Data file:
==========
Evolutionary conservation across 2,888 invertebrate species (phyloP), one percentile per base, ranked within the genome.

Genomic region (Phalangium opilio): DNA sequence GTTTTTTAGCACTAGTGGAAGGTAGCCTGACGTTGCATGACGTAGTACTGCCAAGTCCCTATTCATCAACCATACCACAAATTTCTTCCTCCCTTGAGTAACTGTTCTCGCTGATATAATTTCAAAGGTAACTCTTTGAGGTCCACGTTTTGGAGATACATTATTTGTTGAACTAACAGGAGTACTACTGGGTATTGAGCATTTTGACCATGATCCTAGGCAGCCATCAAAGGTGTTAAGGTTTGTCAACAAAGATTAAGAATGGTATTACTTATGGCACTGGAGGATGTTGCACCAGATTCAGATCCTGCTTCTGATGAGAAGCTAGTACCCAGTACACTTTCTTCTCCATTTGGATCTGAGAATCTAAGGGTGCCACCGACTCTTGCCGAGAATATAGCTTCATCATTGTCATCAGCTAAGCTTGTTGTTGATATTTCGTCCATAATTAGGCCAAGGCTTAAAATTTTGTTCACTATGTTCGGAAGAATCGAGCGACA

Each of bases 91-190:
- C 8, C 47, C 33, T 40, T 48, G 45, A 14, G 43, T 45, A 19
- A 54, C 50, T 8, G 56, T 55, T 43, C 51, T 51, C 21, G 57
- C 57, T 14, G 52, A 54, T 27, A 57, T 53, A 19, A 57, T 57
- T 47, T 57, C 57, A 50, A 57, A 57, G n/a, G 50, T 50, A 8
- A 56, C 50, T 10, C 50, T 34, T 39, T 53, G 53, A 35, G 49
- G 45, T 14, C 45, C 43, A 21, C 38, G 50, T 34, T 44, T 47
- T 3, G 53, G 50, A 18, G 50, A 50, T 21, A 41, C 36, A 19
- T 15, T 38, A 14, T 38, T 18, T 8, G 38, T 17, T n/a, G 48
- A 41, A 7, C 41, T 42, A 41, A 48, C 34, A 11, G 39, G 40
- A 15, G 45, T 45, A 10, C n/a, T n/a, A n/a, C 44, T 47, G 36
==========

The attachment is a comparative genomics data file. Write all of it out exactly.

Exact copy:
Evolutionary conservation across 2,888 invertebrate species (phyloP), one percentile per base, ranked within the genome.

Genomic region (Phalangium opilio): DNA sequence GTTTTTTAGCACTAGTGGAAGGTAGCCTGACGTTGCATGACGTAGTACTGCCAAGTCCCTATTCATCAACCATACCACAAATTTCTTCCTCCCTTGAGTAACTGTTCTCGCTGATATAATTTCAAAGGTAACTCTTTGAGGTCCACGTTTTGGAGATACATTATTTGTTGAACTAACAGGAGTACTACTGGGTATTGAGCATTTTGACCATGATCCTAGGCAGCCATCAAAGGTGTTAAGGTTTGTCAACAAAGATTAAGAATGGTATTACTTATGGCACTGGAGGATGTTGCACCAGATTCAGATCCTGCTTCTGATGAGAAGCTAGTACCCAGTACACTTTCTTCTCCATTTGGATCTGAGAATCTAAGGGTGCCACCGACTCTTGCCGAGAATATAGCTTCATCATTGTCATCAGCTAAGCTTGTTGTTGATATTTCGTCCATAATTAGGCCAAGGCTTAAAATTTTGTTCACTATGTTCGGAAGAATCGAGCGACA

Each of bases 91-190:
- C 8, C 47, C 33, T 40, T 48, G 45, A 14, G 43, T 45, A 19
- A 54, C 50, T 8, G 56, T 55, T 43, C 51, T 51, C 21, G 57
- C 57, T 14, G 52, A 54, T 27, A 57, T 53, A 19, A 57, T 57
- T 47, T 57, C 57, A 50, A 57, A 57, G n/a, G 50, T 50, A 8
- A 56, C 50, T 10, C 50, T 34, T 39, T 53, G 53, A 35, G 49
- G 45, T 14, C 45, C 43, A 21, C 38, G 50, T 34, T 44, T 47
- T 3, G 53, G 50, A 18, G 50, A 50, T 21, A 41, C 36, A 19
- T 15, T 38, A 14, T 38, T 18, T 8, G 38, T 17, T n/a, G 48
- A 41, A 7, C 41, T 42, A 41, A 48, C 34, A 11, G 39, G 40
- A 15, G 45, T 45, A 10, C n/a, T n/a, A n/a, C 44, T 47, G 36